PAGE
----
A review of Picking Flowers on Dusty Roads, Oddny Gumaer.

Oddny is a Norwegian missionary who fell in love with a US ex-drug addict, Steve Gumaer, while she was leading Bible studies for Japanese students in Tokyo. They moved to Thailand working with Youth with a Mission, (which they renamed Youth Without Any Money!).

In 1994 they had a chance encounter with a refugee camp, and for the first time met the Karen people, fleeing from their home state in Burma. There are more than one million Karen people hiding in the jungles of Burma, displaced, or living in limbo in refugee camps along the Thai border.

Oddny says in that first visit, the Karen refugees showed her what Christianity really looks like. They came across a woman in the camp, Rose, who had started a school and cared for orphans in her own home. She was in desperate need of resources.

After that visit, Oddny was reading 1 John and two verses hit her hard (3:17-18): “If anyone has material possessions and sees a brother or sister in need and has no pity on them, how can the love of God be in them? …let us love with actions and in truth.”

Oddny and Steve started Partners & Relief Development to help support Rose and care for the displaced children of Burma.

There are several things I really like about this book:

  • Oddny’s passionate love for the Karen children shines through every page. Having children of her own has only intensified the connection she feels. She has truly loved in action, entering the jungle with supplies and health training initiatives to support the people, at great personal sacrifice and risk.
  • The charm of the book is the style it is written: a collection of stories of the people she has met, journaling, biography, pieces of wisdom, anecdotes, brief Bible commentary, quotes from the talks she gives in schools, summaries of the conversations with politicians, a brief history of Burma and some lovely photos.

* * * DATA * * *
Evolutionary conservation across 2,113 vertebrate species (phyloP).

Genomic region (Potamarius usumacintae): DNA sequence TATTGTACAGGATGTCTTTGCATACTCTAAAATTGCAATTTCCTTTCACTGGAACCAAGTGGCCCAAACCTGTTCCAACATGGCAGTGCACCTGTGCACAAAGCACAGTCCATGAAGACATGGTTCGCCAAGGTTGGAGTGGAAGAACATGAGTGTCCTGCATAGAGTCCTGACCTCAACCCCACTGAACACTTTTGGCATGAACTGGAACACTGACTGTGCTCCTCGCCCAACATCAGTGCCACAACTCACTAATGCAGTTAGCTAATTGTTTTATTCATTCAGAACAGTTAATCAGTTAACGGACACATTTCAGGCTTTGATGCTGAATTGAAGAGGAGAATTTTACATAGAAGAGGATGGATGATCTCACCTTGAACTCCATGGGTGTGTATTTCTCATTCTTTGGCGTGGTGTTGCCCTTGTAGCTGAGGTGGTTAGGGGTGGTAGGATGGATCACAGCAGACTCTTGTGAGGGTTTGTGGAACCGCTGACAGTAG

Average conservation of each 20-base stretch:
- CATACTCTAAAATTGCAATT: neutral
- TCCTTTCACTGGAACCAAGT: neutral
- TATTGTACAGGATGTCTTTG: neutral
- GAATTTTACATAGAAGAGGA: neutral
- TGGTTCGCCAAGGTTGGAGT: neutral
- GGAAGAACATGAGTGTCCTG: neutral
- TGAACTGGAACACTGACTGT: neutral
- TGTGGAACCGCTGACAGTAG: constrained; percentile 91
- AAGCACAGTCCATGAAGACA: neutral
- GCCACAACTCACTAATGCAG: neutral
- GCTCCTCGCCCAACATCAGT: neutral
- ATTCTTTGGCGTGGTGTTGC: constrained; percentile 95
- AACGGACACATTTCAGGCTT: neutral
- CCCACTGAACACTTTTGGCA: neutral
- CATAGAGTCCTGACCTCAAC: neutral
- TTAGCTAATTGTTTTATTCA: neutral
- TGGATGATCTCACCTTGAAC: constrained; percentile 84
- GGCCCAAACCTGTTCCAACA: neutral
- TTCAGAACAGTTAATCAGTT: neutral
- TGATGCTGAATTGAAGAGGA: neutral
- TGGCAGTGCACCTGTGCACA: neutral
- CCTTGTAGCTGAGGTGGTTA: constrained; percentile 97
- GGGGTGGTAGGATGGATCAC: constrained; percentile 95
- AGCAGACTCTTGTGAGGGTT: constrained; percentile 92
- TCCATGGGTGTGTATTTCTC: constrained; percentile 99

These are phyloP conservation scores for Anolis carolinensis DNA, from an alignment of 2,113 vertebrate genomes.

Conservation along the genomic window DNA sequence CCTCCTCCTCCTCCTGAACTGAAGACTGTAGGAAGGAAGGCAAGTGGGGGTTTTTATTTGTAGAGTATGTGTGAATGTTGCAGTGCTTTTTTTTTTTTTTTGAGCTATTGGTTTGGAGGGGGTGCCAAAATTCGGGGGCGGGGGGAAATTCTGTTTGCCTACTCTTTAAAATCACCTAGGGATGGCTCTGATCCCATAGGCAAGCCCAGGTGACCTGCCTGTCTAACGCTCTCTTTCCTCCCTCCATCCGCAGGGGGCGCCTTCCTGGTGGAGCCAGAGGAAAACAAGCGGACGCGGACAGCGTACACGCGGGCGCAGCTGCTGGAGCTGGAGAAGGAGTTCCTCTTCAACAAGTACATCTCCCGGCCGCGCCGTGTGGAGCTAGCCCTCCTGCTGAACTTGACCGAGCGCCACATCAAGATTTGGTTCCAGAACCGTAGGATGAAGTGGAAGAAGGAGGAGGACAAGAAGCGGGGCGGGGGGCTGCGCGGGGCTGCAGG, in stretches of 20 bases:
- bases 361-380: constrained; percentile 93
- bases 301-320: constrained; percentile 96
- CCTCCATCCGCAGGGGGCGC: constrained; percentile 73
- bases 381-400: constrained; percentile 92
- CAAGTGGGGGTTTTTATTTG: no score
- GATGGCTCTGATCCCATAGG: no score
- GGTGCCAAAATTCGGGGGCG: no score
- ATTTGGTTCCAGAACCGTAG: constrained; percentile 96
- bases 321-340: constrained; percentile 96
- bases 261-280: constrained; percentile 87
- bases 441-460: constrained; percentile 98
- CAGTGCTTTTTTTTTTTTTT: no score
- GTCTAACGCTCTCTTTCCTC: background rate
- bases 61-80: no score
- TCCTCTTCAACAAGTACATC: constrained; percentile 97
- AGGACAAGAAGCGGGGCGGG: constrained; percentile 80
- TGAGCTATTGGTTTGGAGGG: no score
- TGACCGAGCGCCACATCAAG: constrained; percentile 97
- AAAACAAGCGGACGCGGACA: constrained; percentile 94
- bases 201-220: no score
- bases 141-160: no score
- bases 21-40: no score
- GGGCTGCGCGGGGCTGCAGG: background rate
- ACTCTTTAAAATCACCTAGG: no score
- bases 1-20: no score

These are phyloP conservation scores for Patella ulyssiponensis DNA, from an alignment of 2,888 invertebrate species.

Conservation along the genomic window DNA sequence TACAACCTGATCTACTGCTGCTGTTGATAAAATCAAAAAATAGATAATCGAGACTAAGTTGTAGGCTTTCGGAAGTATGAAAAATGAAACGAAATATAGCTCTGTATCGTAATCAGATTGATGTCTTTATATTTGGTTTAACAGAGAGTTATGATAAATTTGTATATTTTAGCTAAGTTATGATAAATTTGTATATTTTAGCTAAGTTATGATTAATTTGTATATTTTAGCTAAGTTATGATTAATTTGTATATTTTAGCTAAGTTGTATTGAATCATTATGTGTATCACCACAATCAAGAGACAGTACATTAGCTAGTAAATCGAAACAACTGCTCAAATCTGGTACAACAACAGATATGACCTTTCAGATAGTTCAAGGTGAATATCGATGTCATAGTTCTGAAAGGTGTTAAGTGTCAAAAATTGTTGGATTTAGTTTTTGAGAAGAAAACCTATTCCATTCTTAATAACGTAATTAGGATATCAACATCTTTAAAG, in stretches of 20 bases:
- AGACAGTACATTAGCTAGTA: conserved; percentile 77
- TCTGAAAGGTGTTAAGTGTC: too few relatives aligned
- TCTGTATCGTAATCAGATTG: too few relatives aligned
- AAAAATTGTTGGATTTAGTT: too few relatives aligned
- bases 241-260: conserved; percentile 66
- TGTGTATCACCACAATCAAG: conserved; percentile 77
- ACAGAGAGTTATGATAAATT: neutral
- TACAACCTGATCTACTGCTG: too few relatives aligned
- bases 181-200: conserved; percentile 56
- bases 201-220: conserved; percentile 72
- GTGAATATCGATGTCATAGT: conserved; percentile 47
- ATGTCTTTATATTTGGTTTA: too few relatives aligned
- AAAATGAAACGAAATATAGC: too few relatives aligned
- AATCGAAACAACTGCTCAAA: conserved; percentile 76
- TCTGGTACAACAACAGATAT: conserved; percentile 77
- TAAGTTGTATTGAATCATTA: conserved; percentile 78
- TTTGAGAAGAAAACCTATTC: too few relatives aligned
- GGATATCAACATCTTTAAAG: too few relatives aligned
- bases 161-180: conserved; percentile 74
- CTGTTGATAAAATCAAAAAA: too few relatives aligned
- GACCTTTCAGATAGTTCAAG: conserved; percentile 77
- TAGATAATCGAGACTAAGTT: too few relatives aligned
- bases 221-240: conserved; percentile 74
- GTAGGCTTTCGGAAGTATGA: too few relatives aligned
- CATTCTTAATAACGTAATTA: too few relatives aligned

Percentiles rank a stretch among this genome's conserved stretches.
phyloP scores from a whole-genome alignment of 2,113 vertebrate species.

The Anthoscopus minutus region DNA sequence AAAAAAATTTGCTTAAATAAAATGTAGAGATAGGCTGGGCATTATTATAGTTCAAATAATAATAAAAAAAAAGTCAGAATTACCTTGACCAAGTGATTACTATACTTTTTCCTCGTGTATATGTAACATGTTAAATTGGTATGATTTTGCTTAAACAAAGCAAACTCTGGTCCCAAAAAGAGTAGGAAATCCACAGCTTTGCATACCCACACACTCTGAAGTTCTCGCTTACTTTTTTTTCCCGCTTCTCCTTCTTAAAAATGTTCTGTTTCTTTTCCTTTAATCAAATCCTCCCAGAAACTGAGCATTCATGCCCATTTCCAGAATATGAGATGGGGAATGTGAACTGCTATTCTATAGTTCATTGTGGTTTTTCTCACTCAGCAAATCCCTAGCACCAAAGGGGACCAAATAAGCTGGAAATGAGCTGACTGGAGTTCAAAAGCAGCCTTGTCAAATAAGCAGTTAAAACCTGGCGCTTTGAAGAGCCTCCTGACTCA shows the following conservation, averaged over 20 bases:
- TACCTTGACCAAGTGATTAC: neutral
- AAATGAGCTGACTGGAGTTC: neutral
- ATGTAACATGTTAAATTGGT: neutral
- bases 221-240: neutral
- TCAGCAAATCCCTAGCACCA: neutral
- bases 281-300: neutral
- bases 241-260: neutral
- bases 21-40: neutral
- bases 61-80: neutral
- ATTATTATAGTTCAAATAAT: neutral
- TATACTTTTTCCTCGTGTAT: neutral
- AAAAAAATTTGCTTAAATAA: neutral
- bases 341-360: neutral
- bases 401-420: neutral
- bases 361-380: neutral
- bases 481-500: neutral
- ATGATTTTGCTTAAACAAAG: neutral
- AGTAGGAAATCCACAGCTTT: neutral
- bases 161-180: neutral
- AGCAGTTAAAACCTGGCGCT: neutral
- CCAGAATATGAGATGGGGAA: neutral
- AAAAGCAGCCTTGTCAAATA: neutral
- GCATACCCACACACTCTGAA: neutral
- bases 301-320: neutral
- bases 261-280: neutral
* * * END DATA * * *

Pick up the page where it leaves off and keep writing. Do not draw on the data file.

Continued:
• Oddny is very honest about her faults and struggles. This is not a ‘holier than thou’ guilt book. It is empowering because she expresses how God uses ordinary people in amazing ways. At one point she says: “Maybe I’ve come here to learn not to be impressed by myself, but instead to see that I am weak and dependant. In the convenience of my own world, I don’t often see this.”
  • I also like that she has moved beyond meeting basic needs, to educating school children and church groups, as well as advocacy at the highest levels of government; in spite of her own lack of confidence in those roles. God has opened the doors for personal meetings with government ministers in the UK and Norway.
  • Oddny is constantly relating her experiences to living and parenting in the first world. At one point, recounting observations of Karen children playing in a village, she comments: “I’m not the first person who is concerned with the damage we’re causing our children by bringing them up in a world that moves so fast and that’s so full of activities that they’ve lost their ability to imagine, wait, be still, and create.”

Towards the end of the book she describes the lessons she has learned from her adventures with the Karen:

  1. God loves me no matter what… in spite of all my shortcomings.
  2. I’m living my life for Him… my life is a love offering to God.
  3. Look around you… focus on the lilies, not the weeds. This is an encouragement every time she feels overwhelmed by the needs of the Karen. She thinks about all the lives saved, enriched, strengthened and set free by the work of Partners.
  4. Trust God through the worst… and know when to take a break!
  5. Listen to God… while acknowledging it is hard to discern what he is saying. Oddny comments: “It seems to me that the best way to hear God is to quiet myself and to listen to my heart… [and] to listen to the advice of others. I think those two things can get us at least close to where God wants us to be.”

This book was written in 2011, just when there were some positive moves politically in Burma. While celebrating the positives, Oddny cautions that it will take a long while to restore the Karen people to their rightful homes, and in the meantime they will still need much support for their children to live their lives to the fullest.